They let Velo come to their parties, but they didn’t need a history lesson. Those were the rules of the game. Velo had been playing happily for years now.
He gulped his Jack and Coke, and gritted his teeth fiercely.
The half-person felt the blue flashes ricocheting outside before seeing them. It brought him back. The cavalry had arrived. He knew they would hate him for calling the cops if they ever found out who did it, but they were more worried about where the next party would be. He was safe. And he — whose father had a lisp and so in telling the kid to be “useful” had been misheard saying “youthful” — had done right again. Someone could have gotten hurt. Someone could have done something they’d regret.
He knew that to them he was half of a person.
But half of a person is more than a whole stolen self, he thought. Turning back to the screen, he practically evaporated. Within minutes, the cocktail of voices and music had done the same.
Julian woke up full of dread. He had not slept in the guest bed as he planned. He was in the master bedroom. The final button to his shirt had been loosed, but he didn’t remember doing it. A dripping suspicion opened up in him.
On the floor lay a crumpled orange dress. Julian looked across the bed and found the golden-brown body that belonged in it. Her back was up, and tiny shoulder blades screamed through the flesh like stunted wings. She had no tan lines. Julian remembered something said.
“When my parents go to work, I tan naked in the backyard. What do you think?”
Seamless. It didn’t sound like a word he’d use. His dripping suspicion hardened into something sharp. A lazy breeze blew through the window. The ghostly curtains danced. All was silent but for Julian’s head. His gut, full of acrid wine, felt untrustworthy. He stepped out of the bed and carried himself downstairs.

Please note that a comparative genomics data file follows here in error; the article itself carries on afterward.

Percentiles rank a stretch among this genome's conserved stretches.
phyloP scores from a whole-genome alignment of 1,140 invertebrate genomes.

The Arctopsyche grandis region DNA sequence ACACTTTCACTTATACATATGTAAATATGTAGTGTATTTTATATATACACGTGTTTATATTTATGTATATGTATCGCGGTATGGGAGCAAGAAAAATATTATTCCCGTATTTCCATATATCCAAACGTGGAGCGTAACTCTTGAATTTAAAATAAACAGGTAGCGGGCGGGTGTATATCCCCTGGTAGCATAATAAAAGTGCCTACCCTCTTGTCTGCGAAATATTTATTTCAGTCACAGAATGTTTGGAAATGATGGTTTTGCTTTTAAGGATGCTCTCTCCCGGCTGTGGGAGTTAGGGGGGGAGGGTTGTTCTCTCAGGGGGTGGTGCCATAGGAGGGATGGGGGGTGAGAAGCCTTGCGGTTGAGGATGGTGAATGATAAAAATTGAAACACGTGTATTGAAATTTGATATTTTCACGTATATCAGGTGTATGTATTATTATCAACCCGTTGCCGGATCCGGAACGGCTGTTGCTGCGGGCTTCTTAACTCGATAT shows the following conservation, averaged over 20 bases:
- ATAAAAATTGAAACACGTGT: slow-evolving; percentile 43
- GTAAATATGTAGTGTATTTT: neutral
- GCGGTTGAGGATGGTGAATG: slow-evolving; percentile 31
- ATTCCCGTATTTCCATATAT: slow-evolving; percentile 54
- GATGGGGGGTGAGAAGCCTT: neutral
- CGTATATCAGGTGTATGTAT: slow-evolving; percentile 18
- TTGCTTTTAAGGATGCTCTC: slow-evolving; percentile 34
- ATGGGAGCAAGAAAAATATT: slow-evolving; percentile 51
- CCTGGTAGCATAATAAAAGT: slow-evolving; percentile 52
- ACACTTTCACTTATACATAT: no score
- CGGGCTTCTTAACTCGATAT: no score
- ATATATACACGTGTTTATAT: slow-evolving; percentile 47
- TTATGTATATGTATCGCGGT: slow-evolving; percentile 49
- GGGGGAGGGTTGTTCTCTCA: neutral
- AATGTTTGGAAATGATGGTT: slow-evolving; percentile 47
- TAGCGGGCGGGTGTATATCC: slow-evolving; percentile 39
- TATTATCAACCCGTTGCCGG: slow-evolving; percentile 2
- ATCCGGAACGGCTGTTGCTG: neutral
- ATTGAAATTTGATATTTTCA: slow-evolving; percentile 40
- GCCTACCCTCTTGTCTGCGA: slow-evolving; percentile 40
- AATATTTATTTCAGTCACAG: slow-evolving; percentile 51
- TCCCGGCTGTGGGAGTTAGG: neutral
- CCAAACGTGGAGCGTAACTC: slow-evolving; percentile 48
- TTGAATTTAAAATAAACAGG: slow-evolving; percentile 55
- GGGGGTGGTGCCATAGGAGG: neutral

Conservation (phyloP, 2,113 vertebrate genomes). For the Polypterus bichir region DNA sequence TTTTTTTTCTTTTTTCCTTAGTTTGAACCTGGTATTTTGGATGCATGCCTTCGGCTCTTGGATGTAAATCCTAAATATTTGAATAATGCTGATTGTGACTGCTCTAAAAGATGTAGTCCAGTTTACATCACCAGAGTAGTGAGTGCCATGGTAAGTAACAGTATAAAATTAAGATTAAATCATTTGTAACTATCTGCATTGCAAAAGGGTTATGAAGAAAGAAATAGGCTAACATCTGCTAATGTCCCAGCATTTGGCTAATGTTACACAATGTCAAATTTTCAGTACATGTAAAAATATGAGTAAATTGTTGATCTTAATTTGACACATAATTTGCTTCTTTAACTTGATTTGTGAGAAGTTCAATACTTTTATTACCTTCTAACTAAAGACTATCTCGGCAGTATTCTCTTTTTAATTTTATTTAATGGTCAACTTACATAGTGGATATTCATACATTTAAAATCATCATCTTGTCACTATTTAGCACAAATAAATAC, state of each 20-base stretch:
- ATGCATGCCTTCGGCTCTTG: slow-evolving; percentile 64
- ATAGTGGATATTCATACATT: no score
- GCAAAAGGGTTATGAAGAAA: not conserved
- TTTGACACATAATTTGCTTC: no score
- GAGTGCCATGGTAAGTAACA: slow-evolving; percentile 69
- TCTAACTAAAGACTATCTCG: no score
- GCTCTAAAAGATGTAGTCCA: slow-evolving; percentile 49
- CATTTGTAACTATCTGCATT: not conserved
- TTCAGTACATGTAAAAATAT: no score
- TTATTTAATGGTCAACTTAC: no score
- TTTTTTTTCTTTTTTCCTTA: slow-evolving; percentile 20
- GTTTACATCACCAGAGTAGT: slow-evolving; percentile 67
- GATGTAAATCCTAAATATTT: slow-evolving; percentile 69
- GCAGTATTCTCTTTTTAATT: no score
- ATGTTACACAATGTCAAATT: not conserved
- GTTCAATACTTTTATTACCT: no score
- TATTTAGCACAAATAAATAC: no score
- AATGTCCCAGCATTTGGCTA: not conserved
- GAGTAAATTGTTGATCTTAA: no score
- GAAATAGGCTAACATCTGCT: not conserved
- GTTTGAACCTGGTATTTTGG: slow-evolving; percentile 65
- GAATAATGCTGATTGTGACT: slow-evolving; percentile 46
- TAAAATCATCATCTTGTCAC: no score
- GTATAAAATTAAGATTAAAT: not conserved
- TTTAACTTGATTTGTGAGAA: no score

The VanBrunts’ house had been ravaged. Bottles and cans and cups, some toppled and spilling, covered the kitchen countertop, the dining room table, the tops of bookshelves. A stale, sour smell gripped the air. The TV was on, displaying a snowy non-channel. The mess threatened to make Julian sick, but he swallowed and walked to the study.
One of the high-backed chairs had been upset and lay pitifully, like some fallen animal too awkward to right itself. Julian moved closer and stood it up. He noticed bottles of liquor that belonged to Mr. VanBrunt on the desk. A film of spilt liquid surrounded them and was dripping into the open desk drawer. Julian wondered meekly if he had left the drawer open after stealing a cigarette the previous day. Now only one cigarette remained, and the old photo had been ruined by the spill.
Julian went upstairs and found his jeans sprawled out on the floor near the VanBrunts’ bed. Careful not to wake the girl, he pulled them on and drew his cell phone from the front-right pocket. He dialed a number from memory. Julian staggered out of the house and into the street.
Summer hung heavy outside, its dry presence sinking into the concrete, thickening the air, quivering in the distance. The heat affirmed itself, and Julian knew by now kids would be throwing themselves into the shocking blue-green safety of backyard pools. Grandpas would be sitting indoors, staring into air conditioners. And mothers would be making iced tea and chewing on troublesome thoughts such as heat stroke, skin cancer, car crashes. But Julian was here, on a strange street outside someone else’s home.
Staring down the wide, flat road, he waited for someone to pick up.
“Mom?” he said.
His face was wet with tears, and the words sounded like they were squeezed out of him.
“Where is Dad? Where is he?”